As you might have gathered from reading these posts and hopefully my book as well, I have a bit of an interest in Norse stuff. Needless to say, when the British Museum put tickets for this exhibition on sale, I got booking and was not disappointed.
The museum has now got a new exhibition space and the Viking’s Life and Legend is the first of the major exhibitions to be displayed here.
Inside there are a wide range of objects including the remains of weapons, hordes (including the Vale of York horde), coins from all over the world (and it was interesting to find out that the most common coins that have been found in Scandinavia from this time were from the Islamic world). There are quotes from both Norse sagas and accounts of people that came into contact with the Vikings, including Islamic scholars and Christian monks. There is a recreation of the Jelling Stone in Denmark which has an early Norse depiction of Christ and the centrepiece: the remains of the Roskilde 6 longship from the Viking Ship Museum in Denmark, the longest surviving longship from this time.
I would go into more detail with this and the other exhibitions but I really think you should see them for yourselves to really do them justice. http://www.britishmuseum.org/whats_on/exhibitions/vikings.aspx
Last year, as you may remember, I went to London to see three exhibitions in one day (Pompeii and Herculaneum, Treasures of the Royal Court and David Bowie). This year I thought I’d go one better. Over the next few days you can find out some of the things that are going on in the Capital at the moment.
At the Natural History Museum you can go back to Britain a million years ago. The exhibition shows how the landscape of Britain changed many times over the course of this period, with it being joined to the European continent and cut off due to the Ice Age. It also shows the various animals that would have inhabited Britain at this time. Bears, wolves, hippos and lions all roamed the British Isles at various points, depending on the temperature.
The exhibition also showed the tools that early humans in Britain used such as flint knives and a video demonstrated how these were made. There is also the oldest known spear in Britain on display too. Towards the end are models of a Neanderthal man and a Homo Sapiens and speculation on what caused the Neanderthals to die out, along with evidence of interbreeding between the two species.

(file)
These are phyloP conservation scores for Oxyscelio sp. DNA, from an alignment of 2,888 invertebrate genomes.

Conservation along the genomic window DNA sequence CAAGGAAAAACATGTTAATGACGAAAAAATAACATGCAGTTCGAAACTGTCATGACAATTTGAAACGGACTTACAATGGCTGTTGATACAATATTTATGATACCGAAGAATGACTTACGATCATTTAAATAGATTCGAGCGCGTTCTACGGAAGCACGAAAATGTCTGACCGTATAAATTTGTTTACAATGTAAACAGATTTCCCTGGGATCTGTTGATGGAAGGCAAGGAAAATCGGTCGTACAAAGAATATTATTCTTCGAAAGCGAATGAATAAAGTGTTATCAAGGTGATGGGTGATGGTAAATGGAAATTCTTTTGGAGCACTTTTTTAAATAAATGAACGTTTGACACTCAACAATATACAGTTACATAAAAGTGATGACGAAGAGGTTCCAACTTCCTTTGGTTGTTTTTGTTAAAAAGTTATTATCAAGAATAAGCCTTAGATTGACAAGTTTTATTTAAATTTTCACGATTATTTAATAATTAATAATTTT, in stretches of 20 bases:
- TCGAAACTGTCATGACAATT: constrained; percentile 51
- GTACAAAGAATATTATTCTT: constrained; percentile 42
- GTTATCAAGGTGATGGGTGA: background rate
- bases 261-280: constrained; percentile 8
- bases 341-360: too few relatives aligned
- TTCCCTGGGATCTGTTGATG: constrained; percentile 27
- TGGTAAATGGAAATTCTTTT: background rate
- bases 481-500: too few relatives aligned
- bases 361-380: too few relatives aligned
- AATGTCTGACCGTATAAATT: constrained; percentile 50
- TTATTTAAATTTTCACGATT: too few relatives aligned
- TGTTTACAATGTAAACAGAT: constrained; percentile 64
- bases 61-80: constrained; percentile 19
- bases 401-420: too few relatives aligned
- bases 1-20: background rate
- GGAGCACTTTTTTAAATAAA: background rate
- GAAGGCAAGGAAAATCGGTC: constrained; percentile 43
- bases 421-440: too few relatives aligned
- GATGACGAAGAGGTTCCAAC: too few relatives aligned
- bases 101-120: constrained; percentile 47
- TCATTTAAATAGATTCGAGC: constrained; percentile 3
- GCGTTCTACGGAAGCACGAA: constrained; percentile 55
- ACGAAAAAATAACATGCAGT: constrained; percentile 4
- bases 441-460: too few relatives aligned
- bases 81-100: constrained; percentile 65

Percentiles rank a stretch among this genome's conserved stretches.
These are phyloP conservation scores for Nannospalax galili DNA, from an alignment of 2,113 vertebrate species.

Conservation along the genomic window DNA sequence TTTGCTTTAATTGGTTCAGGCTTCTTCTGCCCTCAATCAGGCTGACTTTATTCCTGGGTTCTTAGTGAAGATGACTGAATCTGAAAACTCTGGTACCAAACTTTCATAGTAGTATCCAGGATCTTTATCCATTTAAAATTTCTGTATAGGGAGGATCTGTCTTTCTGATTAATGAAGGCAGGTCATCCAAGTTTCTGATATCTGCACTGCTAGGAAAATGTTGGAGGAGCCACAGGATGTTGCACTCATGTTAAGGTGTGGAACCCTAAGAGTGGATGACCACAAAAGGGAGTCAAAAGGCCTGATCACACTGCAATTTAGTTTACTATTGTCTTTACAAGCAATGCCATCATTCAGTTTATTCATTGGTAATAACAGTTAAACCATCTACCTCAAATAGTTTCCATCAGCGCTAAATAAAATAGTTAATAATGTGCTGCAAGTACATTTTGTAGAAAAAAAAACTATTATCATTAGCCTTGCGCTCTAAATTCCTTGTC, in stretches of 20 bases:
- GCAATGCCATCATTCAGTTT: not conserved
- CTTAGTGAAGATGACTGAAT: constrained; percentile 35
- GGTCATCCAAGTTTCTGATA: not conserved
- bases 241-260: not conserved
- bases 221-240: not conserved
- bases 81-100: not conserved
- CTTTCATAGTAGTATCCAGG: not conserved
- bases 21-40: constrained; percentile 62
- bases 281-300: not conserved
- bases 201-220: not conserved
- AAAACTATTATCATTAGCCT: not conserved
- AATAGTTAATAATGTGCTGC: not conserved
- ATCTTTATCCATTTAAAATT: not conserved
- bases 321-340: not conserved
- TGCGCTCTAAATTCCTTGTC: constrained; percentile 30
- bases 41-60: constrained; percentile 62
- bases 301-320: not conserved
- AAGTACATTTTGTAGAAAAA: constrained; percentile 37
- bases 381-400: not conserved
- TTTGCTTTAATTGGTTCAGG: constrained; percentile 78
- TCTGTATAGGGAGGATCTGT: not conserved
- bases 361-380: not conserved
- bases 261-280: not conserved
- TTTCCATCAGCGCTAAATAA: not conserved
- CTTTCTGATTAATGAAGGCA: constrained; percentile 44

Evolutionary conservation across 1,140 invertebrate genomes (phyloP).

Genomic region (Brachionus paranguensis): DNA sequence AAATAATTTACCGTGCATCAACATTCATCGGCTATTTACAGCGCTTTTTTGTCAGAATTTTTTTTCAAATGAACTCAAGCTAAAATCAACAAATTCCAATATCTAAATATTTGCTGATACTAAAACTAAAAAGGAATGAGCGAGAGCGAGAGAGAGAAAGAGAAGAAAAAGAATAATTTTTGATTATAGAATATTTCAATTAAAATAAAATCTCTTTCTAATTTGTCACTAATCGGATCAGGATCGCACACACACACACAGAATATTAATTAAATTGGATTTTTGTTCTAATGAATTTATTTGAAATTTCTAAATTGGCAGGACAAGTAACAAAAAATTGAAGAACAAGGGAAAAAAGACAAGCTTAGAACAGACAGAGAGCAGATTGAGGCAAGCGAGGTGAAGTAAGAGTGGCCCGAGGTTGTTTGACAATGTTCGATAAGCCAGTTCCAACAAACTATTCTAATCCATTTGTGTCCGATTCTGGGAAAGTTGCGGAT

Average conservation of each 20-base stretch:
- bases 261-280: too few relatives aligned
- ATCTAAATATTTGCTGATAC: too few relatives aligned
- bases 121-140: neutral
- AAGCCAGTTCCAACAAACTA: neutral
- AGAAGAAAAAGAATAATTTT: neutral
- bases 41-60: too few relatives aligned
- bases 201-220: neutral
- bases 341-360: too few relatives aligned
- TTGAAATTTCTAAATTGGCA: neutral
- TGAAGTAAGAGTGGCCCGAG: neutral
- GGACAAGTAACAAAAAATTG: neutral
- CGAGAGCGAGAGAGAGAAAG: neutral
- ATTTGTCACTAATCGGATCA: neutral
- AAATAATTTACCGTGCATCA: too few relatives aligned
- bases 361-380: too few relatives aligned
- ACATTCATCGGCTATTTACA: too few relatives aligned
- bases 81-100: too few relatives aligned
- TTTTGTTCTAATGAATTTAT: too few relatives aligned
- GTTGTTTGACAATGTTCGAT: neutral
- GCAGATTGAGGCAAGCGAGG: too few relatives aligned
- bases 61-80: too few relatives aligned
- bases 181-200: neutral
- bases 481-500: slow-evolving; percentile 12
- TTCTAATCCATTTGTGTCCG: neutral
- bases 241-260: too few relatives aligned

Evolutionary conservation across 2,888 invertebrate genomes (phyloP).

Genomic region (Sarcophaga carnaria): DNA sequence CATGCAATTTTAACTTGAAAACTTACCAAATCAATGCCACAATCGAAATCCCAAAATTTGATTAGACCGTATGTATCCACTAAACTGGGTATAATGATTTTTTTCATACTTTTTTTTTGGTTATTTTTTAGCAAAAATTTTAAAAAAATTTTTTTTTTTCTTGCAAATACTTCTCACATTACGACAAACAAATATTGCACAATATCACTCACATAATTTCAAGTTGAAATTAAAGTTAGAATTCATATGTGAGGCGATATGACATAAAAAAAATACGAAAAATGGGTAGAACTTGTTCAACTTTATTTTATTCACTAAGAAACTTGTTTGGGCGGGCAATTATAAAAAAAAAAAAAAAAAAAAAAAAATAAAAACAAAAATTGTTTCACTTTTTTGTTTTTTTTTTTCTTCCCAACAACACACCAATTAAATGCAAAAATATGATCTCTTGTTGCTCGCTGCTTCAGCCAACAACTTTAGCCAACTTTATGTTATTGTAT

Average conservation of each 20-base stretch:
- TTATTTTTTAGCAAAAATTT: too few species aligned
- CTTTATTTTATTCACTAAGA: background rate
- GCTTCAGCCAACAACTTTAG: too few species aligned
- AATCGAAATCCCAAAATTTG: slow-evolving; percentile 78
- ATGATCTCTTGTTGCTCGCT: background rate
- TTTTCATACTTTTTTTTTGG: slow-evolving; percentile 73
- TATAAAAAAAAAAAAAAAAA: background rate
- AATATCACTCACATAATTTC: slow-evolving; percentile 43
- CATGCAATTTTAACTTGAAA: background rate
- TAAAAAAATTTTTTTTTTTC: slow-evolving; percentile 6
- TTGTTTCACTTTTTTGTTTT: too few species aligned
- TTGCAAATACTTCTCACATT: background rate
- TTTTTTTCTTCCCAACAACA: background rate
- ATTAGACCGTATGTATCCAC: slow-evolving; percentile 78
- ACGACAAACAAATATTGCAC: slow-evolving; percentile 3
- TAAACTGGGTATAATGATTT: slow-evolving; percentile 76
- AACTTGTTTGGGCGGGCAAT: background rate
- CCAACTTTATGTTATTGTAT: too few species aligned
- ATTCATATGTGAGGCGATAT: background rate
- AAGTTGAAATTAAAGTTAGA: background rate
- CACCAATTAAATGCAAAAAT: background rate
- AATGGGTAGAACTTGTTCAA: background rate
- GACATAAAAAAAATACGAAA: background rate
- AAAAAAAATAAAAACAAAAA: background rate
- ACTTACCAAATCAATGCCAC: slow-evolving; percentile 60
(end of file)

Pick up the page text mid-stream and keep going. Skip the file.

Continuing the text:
The exhibition ends with a piece on genetic ancestry where famous people have had their DNA examined to see where their ancestors originated. This is very interesting and just goes to show that all humans, despite our differences, are one and the same.
Want to know more? Go and see it! http://www.nhm.ac.uk/visit-us/whats-on/temporary-exhibitions/britain-million-years/
Are you all enjoying In the Shadow of the Gods? I do hope you are. Please let me know what you think (unless you fancy doing a spot of trolling…)
Anyway, this month I read the following books. Do have a look at them.
1) Swords of Good Men by Snorri Kristjansson. A book set at the turn of the Millennium with some fantasy elements. Very good.
2) Viking Gold by V. Campbell. This is a book aimed at young adults but can be read by adults too. A gripping adventure set around the time of the Norse discovery of America.
3) Viking: Odinn’s Child by Tim Severin. A fantastic book. If you are enjoying Bernard Cornwell’s Saxon series then you will like these. I can also recommend his book on the Brendan Voyage if you enjoyed Viking Gold (which I’m sure you will!)
4) Jack of Spies by David Downing. Taking a break from the list to see how other spy books are written. This is set just before the First World War in 1913 and gives an insight into life in China, the USA, Britain and Ireland. Very interesting.
Sorry for the lack of Sharpe but Sharpe’s Enemy has not yet returned to the Library. No wonder he’s not good friends with Mr Sharpe…